Yet, it is a task worth pursuing. A full consideration of the bill could answer several questions:
If the move is based at least partially on improving Peabody’s economic fortunes, as Speliotis said, people in both towns need to see some numbers to back up the theory. How much growth could Peabody’s business community expect to see with an influx of court cases? How much would Salem lose?
How much will it cost taxpayers? One expects the Peabody court would need to add more staffers to handle the increase in cases. Would those workers come over from Salem, or would they be new hires? Given state government’s fondness for growing the payroll, and state lawmakers’ affinity for using the court system as a landing spot for patronage hires, it’s safe to assume the court budget would increase.
Speliotis noted that the change would make it easier for Danvers police to get to court appearances. (It’s a 4-mile trip from the Danvers police station to the Salem courthouse. A Danvers to Peabody trip is 2.5 miles.) Does the same go for plaintiffs, defendants and witnesses? The Salem courts are located in a transportation hub, a five-minute walk from the train and bus depot.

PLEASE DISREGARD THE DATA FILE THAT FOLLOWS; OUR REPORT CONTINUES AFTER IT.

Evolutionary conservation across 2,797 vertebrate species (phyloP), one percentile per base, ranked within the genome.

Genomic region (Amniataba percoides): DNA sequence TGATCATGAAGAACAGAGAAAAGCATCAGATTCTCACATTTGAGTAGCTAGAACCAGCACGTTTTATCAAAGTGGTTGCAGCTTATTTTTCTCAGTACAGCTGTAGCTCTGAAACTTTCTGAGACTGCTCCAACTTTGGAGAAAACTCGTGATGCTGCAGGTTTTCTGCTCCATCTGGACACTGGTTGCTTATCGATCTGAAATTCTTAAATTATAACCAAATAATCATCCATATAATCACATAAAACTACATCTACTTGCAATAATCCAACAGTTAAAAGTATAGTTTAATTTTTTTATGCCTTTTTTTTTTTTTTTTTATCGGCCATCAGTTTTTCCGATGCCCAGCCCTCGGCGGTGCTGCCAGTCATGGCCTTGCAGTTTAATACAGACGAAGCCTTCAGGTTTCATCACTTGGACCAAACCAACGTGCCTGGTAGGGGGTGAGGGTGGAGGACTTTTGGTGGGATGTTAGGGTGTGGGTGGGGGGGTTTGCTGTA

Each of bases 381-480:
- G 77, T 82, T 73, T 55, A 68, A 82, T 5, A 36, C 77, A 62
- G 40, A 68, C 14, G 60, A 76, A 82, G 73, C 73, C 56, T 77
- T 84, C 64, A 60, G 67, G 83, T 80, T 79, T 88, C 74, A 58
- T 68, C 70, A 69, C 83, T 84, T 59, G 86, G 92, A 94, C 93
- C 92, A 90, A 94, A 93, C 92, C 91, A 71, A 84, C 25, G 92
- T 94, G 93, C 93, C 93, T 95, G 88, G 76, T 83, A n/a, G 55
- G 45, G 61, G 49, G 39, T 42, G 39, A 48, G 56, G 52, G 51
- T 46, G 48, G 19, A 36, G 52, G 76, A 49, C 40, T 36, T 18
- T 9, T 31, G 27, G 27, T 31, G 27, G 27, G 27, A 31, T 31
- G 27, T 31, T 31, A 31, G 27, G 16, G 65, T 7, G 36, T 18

Will Middleton be forced to move its cases? James DiGianvittorio said his department wants to continue working with Salem, where he said there is a “comfort factor.”
The department does not have a full-time prosecutor and relies more heavily on the Salem court staff. The relationship has worked for the department. “It’s just a fact that we are established there,” DiGianvittorio said.
Supporters of the switch point to a 1995 proposal by the chief justice for the administration and management of the trial court, who recommended the change. Given the way legislators fight over changing court jurisdictions in their districts, it’s no wonder we’ve gone 20 years without serious consideration of a change.
That’s too long. The residents of the North Shore deserve a full debate on the issue, and soon.